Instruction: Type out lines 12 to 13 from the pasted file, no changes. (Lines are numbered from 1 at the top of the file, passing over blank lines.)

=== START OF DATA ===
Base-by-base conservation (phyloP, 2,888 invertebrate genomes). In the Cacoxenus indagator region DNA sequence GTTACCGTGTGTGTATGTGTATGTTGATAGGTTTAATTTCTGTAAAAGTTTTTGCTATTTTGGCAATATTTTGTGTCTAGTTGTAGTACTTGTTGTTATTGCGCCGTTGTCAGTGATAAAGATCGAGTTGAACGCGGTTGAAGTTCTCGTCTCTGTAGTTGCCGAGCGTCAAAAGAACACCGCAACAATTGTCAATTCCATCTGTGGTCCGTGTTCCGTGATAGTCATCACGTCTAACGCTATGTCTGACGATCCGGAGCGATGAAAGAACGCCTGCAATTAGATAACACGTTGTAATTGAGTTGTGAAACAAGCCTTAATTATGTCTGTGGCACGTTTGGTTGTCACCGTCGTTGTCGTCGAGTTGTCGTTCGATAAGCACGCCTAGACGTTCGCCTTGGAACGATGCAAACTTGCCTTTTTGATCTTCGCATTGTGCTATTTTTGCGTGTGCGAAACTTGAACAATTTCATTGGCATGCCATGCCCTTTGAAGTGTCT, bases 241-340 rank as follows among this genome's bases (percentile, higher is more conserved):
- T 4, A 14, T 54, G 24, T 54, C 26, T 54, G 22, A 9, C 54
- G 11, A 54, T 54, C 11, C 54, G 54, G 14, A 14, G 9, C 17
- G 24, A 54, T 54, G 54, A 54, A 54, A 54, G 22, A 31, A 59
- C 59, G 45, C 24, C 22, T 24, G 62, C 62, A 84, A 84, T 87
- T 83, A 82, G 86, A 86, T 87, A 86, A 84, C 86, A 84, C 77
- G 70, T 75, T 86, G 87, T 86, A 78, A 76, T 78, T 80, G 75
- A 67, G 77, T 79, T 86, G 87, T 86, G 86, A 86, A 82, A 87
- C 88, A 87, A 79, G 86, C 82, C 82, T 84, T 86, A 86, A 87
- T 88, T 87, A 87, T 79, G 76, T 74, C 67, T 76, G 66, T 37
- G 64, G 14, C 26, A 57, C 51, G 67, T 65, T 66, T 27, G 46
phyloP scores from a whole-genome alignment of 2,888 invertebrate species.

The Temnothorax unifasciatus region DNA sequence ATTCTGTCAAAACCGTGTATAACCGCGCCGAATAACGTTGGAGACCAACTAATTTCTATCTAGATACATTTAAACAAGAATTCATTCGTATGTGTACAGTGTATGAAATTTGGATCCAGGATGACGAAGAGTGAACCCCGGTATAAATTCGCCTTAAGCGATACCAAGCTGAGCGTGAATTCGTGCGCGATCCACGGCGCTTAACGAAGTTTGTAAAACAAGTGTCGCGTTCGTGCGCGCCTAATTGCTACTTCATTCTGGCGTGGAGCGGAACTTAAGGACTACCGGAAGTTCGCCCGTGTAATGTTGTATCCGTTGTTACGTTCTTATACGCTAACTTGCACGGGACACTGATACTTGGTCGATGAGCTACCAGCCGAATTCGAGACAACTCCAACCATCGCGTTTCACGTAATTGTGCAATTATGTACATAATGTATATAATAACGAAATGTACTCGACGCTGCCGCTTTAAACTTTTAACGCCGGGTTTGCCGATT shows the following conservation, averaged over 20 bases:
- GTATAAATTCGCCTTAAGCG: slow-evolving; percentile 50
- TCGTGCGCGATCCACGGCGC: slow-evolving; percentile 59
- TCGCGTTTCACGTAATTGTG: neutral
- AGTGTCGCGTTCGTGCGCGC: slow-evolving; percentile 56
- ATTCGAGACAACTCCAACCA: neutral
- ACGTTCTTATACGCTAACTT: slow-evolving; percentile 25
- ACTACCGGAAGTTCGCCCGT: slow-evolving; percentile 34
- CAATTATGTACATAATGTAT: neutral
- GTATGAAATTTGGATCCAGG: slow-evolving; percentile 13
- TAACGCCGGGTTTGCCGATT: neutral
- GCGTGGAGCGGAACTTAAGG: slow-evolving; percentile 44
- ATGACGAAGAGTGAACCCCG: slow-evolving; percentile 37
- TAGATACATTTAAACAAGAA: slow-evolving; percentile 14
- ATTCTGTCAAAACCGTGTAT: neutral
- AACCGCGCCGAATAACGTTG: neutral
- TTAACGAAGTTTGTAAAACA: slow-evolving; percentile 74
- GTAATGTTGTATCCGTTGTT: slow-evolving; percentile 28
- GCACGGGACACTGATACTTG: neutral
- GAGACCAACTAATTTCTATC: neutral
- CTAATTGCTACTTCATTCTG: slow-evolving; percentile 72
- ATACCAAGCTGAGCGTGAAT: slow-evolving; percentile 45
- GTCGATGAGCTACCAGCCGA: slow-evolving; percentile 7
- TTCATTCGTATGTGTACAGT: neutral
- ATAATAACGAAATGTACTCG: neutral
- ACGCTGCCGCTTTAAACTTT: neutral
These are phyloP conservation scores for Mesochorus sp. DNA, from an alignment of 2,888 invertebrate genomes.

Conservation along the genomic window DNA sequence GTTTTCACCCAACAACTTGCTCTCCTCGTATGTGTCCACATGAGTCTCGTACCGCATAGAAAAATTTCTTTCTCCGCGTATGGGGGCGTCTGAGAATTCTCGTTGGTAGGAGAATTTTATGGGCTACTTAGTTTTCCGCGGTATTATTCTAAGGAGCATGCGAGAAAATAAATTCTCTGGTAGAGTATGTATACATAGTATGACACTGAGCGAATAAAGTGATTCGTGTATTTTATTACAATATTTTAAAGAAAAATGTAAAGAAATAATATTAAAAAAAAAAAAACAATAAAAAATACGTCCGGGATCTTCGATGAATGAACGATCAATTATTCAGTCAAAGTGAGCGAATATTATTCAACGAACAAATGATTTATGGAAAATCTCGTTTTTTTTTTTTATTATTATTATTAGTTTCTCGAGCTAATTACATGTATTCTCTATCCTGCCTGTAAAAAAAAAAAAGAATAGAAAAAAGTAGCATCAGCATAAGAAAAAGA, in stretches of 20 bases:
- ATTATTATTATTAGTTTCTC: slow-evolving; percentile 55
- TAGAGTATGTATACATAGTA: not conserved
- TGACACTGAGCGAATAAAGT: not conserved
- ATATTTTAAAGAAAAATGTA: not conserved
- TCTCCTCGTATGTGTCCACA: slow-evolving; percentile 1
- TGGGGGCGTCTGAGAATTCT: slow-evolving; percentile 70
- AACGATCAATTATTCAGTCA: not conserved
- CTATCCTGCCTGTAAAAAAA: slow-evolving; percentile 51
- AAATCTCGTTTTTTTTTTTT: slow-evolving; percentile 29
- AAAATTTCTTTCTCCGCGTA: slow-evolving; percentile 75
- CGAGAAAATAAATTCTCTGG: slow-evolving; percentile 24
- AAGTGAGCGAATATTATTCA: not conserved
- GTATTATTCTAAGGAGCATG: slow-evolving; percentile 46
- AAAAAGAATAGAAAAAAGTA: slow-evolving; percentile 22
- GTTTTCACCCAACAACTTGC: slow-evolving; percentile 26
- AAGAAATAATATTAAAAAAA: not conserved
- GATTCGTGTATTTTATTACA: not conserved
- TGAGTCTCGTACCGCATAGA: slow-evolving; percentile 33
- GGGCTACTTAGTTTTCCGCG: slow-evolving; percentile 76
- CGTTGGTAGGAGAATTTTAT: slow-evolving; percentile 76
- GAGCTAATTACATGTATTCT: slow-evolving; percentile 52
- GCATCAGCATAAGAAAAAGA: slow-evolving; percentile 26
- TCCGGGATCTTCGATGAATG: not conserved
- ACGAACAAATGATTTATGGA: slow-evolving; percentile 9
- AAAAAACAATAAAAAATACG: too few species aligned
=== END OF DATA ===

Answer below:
phyloP scores from a whole-genome alignment of 2,888 invertebrate species.

The Temnothorax unifasciatus region DNA sequence ATTCTGTCAAAACCGTGTATAACCGCGCCGAATAACGTTGGAGACCAACTAATTTCTATCTAGATACATTTAAACAAGAATTCATTCGTATGTGTACAGTGTATGAAATTTGGATCCAGGATGACGAAGAGTGAACCCCGGTATAAATTCGCCTTAAGCGATACCAAGCTGAGCGTGAATTCGTGCGCGATCCACGGCGCTTAACGAAGTTTGTAAAACAAGTGTCGCGTTCGTGCGCGCCTAATTGCTACTTCATTCTGGCGTGGAGCGGAACTTAAGGACTACCGGAAGTTCGCCCGTGTAATGTTGTATCCGTTGTTACGTTCTTATACGCTAACTTGCACGGGACACTGATACTTGGTCGATGAGCTACCAGCCGAATTCGAGACAACTCCAACCATCGCGTTTCACGTAATTGTGCAATTATGTACATAATGTATATAATAACGAAATGTACTCGACGCTGCCGCTTTAAACTTTTAACGCCGGGTTTGCCGATT shows the following conservation, averaged over 20 bases: